“It would be devastating to innovation and continued investment in companies like these. We already know that the Medical Device Tax cost us job growth in this region. We know that all of these companies could grow even more if we didn’t have the Medical Device Tax. So that impacts workers, wages and local investment,” Banks said.

“Elizabeth Warren, whose ideas are as radical as they come on the national stage, is just one of many of the candidates on the national level who have a bad platform that could kill jobs right here in Warsaw, Indiana,” he said.

North Carolina has “pretty big” pharmaceutical and healthcare industries, Hudson said.

“But you’ve got a congressman here who literally talks about home all the time. He’s always bragging about what’s going on in this part of the country with agriculture, or this healthcare cluster we’re looking at today with the (medical) device companies,” Hudson said. “I’ve wanted to get out here and see this for a long time.”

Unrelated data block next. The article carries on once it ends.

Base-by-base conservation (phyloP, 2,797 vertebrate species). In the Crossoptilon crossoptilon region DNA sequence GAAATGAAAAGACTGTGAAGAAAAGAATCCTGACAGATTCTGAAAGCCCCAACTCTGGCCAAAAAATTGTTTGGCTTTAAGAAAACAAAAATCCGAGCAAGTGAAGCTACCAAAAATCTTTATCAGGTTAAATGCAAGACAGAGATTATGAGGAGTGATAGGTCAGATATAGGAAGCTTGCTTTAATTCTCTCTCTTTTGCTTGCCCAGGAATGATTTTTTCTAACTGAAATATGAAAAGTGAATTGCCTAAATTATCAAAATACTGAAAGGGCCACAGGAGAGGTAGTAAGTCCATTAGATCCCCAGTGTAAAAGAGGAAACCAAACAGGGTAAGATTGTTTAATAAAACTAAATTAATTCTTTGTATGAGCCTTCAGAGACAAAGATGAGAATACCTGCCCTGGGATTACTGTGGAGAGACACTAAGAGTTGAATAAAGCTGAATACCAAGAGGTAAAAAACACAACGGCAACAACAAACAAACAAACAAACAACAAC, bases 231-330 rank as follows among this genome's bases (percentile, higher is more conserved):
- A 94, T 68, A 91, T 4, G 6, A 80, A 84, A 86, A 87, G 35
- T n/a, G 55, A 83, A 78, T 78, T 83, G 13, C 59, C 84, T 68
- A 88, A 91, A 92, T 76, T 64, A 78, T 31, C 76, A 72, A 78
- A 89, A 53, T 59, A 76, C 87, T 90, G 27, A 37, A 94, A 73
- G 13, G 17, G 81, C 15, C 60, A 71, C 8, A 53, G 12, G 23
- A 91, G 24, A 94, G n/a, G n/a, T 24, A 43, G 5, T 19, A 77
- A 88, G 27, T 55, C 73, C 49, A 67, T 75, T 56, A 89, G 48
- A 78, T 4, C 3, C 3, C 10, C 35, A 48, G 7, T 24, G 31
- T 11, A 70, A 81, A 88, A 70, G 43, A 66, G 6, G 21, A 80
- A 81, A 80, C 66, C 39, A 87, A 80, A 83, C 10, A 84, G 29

He said plans like Medicare for All would “completely crush” innovation because “they would say, ‘here’s the devices we’ll pay for, and here’s how much we’ll pay for them,’ so there’d be no incentive to try to create new devices and bring new things to market, investing millions of dollars in research, because the federal government is going to tell you what you’re getting paid for. So it would crush innovation, and places like Warsaw would be critically impacted.”

Banks said one could only speculate that Medicare for All might lead to some businesses moving their companies overseas, but “the incentive would no longer be there to create good-paying jobs in Warsaw, Indiana. That incentive would evaporate and inevitably lead to job losses here.”